Fall Handprint Wreaths (Toddler Craft)
By Rebecca Ishum
One of the perks of having toddler-aged children, is that we can finally start doing crafts! Granted, it takes a l-o-n-g time to do anything with so many helpers, but it's still fun to see them working so hard on their own special project.
This is our first official craft, so it's extra special to us! I picked a day that my niece was over so that we could all do it together. Working with my two-year-old quadruplets + their 2-year-old cousin, made for a very exhausting morning. (God bless all you preschool teachers!) But, the kids were so proud when it was all done!
To make our Fall Handprint Wreaths, we started by tracing hands onto white paper. I used a pencil so that I could erase extra lines made while trying to hold wiggling hands still. In the interest of maintaining sanity, I traced one hand per kid, went over the lines with a black sharpie, and then ran them through the copier six times. Can you imagine tracing hands 36 times?! Yikes!
(Tip: If you are tracing multiple hands that are the same size, make sure you write names on the hands so that you can tell them apart later.)
I ran the handprints through the copier six times using two sheets of each of the following colors: yellow, orange, and red. Pretty fall leaves are a must!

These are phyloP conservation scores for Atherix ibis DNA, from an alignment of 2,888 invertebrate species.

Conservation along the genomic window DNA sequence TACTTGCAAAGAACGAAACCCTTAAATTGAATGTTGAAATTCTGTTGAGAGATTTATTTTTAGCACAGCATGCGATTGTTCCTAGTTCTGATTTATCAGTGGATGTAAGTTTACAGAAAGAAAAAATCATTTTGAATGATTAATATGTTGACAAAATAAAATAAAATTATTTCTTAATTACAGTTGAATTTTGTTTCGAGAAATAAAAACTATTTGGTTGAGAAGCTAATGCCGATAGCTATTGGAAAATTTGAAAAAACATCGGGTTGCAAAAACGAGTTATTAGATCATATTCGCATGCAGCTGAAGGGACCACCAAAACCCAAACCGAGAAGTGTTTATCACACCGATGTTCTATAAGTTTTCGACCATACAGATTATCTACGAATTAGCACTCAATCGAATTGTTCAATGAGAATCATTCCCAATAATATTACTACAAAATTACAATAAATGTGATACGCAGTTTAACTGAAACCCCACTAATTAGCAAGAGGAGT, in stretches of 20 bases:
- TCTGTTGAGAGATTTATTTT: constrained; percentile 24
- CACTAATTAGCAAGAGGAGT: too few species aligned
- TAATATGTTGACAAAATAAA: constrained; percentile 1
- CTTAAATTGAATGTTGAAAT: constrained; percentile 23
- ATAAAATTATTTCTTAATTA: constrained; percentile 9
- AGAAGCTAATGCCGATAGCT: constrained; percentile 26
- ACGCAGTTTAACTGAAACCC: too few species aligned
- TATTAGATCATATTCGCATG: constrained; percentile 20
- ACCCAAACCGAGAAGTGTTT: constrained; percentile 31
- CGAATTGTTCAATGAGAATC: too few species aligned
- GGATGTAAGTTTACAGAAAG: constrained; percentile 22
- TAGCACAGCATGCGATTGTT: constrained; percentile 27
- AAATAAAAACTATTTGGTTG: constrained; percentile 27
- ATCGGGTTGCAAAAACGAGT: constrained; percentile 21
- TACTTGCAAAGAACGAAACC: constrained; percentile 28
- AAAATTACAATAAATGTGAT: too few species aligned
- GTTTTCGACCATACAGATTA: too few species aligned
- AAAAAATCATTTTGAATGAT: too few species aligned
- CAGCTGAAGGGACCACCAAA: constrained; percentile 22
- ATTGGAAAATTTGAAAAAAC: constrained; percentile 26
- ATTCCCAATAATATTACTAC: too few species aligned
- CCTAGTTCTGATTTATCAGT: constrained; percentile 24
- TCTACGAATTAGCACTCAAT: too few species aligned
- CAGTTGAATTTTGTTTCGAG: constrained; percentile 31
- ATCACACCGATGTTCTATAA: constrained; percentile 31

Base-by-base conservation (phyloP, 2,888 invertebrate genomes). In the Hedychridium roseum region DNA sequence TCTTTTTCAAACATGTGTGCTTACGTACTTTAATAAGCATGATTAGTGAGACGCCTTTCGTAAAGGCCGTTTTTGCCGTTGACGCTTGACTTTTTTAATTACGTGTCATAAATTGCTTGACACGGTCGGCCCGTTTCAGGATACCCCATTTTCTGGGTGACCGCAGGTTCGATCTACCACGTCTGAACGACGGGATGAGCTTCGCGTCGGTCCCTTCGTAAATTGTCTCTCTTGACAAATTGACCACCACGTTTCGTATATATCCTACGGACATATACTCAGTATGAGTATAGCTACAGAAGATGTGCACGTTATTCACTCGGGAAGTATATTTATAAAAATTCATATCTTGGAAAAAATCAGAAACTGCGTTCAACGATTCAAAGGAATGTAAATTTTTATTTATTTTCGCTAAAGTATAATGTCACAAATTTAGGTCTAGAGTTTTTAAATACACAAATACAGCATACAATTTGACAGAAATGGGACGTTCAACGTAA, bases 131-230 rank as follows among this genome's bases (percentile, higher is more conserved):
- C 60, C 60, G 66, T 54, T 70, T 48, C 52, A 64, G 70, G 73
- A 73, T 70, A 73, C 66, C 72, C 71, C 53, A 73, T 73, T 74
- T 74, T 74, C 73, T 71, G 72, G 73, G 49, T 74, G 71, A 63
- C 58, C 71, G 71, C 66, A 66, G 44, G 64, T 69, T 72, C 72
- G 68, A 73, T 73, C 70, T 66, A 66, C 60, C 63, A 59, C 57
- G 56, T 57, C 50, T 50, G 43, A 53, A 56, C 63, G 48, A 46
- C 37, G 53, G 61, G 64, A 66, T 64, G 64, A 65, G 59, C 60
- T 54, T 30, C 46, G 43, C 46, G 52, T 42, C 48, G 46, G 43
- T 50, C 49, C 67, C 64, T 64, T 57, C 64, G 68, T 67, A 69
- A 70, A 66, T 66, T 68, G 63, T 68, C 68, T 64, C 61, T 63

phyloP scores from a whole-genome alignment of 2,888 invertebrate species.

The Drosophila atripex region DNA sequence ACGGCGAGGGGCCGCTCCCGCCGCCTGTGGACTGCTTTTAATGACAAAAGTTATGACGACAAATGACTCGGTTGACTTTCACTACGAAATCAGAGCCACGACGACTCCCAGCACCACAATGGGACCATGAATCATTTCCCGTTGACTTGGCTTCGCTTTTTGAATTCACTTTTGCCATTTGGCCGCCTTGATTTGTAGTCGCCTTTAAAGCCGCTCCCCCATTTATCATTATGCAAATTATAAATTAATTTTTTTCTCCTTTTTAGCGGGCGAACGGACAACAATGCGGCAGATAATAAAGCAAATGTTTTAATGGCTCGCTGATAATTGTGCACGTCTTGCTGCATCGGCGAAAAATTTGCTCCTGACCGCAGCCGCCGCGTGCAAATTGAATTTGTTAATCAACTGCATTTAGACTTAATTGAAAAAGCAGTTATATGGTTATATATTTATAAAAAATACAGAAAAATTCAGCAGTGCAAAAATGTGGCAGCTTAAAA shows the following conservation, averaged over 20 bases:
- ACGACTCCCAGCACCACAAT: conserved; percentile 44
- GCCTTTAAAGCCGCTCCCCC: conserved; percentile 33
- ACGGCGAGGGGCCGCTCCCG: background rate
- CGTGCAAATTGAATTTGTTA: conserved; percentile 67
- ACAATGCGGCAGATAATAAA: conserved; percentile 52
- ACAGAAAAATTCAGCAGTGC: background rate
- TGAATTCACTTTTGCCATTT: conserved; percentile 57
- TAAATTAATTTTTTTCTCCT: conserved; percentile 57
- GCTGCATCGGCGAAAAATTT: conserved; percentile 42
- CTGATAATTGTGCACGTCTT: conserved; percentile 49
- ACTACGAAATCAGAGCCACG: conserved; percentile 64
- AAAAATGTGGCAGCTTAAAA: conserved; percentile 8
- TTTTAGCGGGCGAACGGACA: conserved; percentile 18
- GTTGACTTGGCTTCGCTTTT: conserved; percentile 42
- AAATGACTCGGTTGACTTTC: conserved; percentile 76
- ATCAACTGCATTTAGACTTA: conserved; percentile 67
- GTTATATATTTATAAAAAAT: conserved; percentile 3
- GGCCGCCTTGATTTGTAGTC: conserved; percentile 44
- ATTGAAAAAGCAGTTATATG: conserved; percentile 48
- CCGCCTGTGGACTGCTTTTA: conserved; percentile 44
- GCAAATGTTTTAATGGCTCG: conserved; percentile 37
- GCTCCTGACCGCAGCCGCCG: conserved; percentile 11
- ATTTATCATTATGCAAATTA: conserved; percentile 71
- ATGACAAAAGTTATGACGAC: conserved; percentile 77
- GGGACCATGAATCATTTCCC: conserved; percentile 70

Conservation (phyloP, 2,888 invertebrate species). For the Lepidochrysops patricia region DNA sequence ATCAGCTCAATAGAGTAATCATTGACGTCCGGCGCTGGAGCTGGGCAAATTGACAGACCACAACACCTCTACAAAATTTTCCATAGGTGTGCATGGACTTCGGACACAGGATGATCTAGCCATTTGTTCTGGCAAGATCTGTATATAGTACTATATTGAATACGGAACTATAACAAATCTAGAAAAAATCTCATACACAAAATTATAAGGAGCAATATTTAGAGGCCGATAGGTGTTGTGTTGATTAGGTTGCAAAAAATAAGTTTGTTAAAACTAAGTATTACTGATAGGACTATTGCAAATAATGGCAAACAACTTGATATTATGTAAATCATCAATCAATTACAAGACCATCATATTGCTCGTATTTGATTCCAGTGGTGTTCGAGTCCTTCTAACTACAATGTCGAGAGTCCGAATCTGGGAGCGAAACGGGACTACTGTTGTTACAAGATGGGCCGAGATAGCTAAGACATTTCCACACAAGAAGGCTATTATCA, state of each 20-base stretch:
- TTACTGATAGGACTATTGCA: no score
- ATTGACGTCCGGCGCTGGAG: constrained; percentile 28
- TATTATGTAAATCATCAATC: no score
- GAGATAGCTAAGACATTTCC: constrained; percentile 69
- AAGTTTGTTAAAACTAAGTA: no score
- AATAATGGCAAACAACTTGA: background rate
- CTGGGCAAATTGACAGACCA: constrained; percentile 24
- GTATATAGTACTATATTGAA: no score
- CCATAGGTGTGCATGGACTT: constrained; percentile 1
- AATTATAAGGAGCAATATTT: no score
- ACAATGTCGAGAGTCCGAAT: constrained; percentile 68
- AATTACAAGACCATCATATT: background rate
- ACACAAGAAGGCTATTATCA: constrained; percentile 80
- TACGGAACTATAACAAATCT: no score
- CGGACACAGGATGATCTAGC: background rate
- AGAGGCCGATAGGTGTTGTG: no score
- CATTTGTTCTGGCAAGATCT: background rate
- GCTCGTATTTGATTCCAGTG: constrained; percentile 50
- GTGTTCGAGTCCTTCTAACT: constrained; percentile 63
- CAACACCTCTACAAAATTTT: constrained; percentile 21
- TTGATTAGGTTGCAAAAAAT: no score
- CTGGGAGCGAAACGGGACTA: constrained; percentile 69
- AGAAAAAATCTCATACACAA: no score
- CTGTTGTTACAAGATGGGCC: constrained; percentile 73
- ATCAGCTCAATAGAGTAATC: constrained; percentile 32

Then I cut all of the hands apart leaving room to spare.
We then gathered around our little table, and each child was given his or her own stack of hands to color. By the end of our coloring time, the hands were all mixed up, so that's another good reason to include names!
Clockwise from far left: Elijah, Caleb, Abby, Ellie, and Cousin Aly
Clockwise from bottom left: Caleb, Abby, Ellie, Cousin Aly, and Elijah
Did you notice that Elijah found a ballpoint pen while I was making copies? He decided to decorate his arms and legs. Hehe!
Cousin Aly, Abby, and Ellie
While the kids were coloring, I sat down to draw the acorns (no laughing at my drawing talent, please!). I went for the brown paper, but we didn't have any, so I settled for blue. We like to use our imaginations over here!
Then we took a break for lunch, because coloring is hard work! While the kids ate, I cut out the 36 handprints and 18 acorns so that we would be ready to put everything together after nap time.
I briefly toyed with the idea of using glue to put these together, but then I remembered that I was thinking of giving glue to five 2-year-olds. Uh, no. We went with tape instead! I took each child individually, and helped them put tape on the back of each of their pieces. Then we took a green paper plate (dessert size), and decorated it with our leaves and acorns plus a happy "Fall!" sign.
Cousin Aly with her Finished Wreath
I hung our quadruplets' Fall Handprint Wreaths on our front door, and Cousin Aly took her wreath home to show her parents. My kids have repeatedly wandered over to the door to look at their wreaths since then. It's pretty cute!
I will add this though: Make sure you hang your wreaths high enough that they can't be reached, otherwise your kids may want to disassemble them when you aren't looking. When did they get so tall??
What are your favorite toddler fall crafts? We are excited to do another one soon!